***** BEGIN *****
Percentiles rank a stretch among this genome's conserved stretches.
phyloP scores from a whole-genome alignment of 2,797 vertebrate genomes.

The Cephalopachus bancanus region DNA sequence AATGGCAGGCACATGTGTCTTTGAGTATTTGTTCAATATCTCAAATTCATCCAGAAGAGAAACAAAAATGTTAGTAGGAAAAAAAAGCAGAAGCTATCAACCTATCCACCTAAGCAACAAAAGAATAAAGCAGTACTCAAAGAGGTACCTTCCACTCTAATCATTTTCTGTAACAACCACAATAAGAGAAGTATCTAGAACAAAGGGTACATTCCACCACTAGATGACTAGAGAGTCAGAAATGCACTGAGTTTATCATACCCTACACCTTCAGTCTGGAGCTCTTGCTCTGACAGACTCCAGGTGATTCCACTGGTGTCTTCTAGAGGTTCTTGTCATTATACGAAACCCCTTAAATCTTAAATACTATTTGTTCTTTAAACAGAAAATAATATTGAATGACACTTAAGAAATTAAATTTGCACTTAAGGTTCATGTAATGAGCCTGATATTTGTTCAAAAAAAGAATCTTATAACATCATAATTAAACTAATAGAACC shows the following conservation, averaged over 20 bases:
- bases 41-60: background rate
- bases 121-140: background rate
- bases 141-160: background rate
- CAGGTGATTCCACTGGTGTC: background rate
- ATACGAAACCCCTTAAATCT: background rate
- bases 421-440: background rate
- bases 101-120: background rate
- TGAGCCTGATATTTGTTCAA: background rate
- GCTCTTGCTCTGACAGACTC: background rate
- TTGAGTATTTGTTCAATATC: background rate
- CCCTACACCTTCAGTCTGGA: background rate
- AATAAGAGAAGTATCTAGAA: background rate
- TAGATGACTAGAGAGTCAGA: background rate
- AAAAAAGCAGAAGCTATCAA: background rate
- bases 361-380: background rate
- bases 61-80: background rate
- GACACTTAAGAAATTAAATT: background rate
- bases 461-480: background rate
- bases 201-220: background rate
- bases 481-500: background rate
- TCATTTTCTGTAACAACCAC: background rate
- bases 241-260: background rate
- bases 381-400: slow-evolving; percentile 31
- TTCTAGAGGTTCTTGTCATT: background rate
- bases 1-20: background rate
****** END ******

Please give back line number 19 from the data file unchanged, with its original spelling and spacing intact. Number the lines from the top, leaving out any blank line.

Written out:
- bases 61-80: background rate